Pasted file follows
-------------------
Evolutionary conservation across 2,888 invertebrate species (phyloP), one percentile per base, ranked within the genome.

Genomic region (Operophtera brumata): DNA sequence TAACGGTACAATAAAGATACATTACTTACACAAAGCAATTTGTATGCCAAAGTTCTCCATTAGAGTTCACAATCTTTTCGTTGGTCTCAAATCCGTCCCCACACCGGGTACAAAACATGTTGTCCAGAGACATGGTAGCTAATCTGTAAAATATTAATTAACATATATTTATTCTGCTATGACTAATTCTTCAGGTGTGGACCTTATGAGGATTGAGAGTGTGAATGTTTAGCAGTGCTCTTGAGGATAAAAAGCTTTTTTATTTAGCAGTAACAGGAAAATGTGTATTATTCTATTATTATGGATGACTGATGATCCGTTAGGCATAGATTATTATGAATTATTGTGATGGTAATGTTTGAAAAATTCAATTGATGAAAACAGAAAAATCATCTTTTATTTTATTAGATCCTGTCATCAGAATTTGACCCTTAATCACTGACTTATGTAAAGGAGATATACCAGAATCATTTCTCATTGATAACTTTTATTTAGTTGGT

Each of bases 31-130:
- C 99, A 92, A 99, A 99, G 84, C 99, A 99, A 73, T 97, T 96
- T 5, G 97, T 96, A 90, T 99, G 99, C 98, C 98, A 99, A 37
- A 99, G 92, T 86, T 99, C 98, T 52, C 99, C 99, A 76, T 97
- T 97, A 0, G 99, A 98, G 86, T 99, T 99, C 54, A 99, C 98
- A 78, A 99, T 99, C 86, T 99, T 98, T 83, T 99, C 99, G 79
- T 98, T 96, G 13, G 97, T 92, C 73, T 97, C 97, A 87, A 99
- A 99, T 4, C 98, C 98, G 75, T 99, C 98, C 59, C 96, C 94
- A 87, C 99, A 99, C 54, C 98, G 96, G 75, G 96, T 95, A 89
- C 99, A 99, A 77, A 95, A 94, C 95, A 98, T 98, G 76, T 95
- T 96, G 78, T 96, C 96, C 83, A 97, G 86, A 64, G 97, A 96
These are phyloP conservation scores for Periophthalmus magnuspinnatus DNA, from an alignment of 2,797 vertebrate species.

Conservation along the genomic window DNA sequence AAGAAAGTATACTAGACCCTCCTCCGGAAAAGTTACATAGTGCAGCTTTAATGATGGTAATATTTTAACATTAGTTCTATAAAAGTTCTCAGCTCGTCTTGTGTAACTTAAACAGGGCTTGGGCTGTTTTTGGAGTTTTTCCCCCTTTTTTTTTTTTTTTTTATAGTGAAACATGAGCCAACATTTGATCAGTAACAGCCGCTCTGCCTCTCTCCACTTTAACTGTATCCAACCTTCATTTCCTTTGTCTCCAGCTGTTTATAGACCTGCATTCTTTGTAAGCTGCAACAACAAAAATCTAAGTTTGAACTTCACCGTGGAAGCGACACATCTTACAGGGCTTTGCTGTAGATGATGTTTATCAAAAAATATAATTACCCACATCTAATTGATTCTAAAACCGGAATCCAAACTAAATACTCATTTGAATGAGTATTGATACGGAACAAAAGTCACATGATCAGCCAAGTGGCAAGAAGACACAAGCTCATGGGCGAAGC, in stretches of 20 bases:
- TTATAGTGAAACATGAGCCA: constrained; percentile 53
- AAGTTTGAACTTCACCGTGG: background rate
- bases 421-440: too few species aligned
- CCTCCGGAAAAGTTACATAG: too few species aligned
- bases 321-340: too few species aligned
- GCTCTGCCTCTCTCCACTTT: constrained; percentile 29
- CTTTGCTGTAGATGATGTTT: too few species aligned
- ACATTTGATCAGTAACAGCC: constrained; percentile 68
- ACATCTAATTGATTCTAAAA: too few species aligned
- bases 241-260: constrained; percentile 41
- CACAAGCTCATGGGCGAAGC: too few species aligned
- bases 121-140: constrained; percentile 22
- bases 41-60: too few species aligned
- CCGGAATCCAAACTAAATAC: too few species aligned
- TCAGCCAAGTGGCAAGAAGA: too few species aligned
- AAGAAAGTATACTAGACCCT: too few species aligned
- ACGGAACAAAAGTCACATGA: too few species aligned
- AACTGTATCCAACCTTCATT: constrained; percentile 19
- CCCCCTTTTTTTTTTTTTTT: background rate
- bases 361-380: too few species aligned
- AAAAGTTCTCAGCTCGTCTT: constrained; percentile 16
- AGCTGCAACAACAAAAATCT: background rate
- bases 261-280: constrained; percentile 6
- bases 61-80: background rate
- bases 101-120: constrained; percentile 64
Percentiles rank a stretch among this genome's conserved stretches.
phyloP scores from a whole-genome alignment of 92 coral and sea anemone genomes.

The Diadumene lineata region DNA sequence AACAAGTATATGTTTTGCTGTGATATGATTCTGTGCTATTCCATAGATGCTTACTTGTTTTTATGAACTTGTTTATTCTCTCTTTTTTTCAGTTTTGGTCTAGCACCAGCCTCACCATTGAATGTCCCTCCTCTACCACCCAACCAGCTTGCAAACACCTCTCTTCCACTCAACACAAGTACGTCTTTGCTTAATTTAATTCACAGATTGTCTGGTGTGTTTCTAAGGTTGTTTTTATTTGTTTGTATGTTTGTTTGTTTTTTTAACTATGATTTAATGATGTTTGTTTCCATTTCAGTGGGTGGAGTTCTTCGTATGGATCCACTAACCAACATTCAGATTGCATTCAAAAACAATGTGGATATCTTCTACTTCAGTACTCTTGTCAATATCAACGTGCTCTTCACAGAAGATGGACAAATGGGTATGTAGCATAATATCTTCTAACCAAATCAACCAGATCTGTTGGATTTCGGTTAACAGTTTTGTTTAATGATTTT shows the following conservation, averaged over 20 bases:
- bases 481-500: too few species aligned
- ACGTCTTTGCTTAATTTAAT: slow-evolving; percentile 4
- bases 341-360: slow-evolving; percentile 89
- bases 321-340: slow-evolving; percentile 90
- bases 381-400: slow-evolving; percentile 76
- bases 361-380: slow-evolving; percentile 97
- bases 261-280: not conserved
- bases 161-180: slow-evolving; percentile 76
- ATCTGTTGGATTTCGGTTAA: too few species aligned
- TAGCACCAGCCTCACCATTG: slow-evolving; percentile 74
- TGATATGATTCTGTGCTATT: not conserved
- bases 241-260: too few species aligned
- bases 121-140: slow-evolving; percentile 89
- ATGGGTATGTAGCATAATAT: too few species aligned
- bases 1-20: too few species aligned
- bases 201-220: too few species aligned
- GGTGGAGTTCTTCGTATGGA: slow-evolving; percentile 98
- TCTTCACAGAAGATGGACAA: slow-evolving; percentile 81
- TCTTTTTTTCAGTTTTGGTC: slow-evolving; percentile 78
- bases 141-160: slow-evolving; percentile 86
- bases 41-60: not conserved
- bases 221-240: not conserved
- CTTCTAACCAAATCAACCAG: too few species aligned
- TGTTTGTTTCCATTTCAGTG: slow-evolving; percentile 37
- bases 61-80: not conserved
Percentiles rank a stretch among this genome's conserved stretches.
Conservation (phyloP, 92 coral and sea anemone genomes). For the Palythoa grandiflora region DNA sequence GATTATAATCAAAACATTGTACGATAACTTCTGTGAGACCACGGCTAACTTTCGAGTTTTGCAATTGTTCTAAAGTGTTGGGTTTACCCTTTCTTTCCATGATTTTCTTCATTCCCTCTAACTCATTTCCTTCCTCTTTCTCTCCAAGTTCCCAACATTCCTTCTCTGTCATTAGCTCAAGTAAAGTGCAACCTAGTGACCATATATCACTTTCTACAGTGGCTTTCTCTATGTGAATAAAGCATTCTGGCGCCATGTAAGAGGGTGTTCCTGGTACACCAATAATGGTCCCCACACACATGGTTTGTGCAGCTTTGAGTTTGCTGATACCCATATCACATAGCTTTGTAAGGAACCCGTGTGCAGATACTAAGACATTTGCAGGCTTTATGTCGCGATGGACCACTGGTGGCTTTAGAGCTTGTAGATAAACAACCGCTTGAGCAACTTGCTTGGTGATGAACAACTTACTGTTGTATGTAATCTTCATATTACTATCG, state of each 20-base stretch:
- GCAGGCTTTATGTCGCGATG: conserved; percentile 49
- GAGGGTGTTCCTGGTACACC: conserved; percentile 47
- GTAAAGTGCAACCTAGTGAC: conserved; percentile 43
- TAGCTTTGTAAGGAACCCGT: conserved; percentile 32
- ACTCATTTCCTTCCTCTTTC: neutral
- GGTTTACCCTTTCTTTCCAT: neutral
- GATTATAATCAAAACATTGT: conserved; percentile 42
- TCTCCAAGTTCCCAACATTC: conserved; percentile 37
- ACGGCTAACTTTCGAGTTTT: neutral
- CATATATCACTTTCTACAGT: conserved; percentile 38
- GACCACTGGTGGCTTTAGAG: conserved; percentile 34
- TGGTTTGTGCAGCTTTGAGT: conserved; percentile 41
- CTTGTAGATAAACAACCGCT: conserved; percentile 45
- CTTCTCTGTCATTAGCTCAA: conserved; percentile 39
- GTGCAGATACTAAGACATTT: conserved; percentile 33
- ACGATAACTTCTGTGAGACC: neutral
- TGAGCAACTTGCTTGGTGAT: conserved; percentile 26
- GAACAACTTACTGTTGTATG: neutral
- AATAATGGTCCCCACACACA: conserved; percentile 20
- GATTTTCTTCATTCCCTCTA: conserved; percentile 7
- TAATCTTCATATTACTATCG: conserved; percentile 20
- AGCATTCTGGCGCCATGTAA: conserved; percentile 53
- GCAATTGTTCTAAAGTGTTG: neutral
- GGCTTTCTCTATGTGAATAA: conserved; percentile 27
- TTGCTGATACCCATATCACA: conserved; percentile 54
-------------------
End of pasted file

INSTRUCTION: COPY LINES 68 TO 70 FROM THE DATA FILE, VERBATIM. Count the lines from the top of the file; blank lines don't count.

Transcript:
- bases 61-80: not conserved
Percentiles rank a stretch among this genome's conserved stretches.
Conservation (phyloP, 92 coral and sea anemone genomes). For the Palythoa grandiflora region DNA sequence GATTATAATCAAAACATTGTACGATAACTTCTGTGAGACCACGGCTAACTTTCGAGTTTTGCAATTGTTCTAAAGTGTTGGGTTTACCCTTTCTTTCCATGATTTTCTTCATTCCCTCTAACTCATTTCCTTCCTCTTTCTCTCCAAGTTCCCAACATTCCTTCTCTGTCATTAGCTCAAGTAAAGTGCAACCTAGTGACCATATATCACTTTCTACAGTGGCTTTCTCTATGTGAATAAAGCATTCTGGCGCCATGTAAGAGGGTGTTCCTGGTACACCAATAATGGTCCCCACACACATGGTTTGTGCAGCTTTGAGTTTGCTGATACCCATATCACATAGCTTTGTAAGGAACCCGTGTGCAGATACTAAGACATTTGCAGGCTTTATGTCGCGATGGACCACTGGTGGCTTTAGAGCTTGTAGATAAACAACCGCTTGAGCAACTTGCTTGGTGATGAACAACTTACTGTTGTATGTAATCTTCATATTACTATCG, state of each 20-base stretch: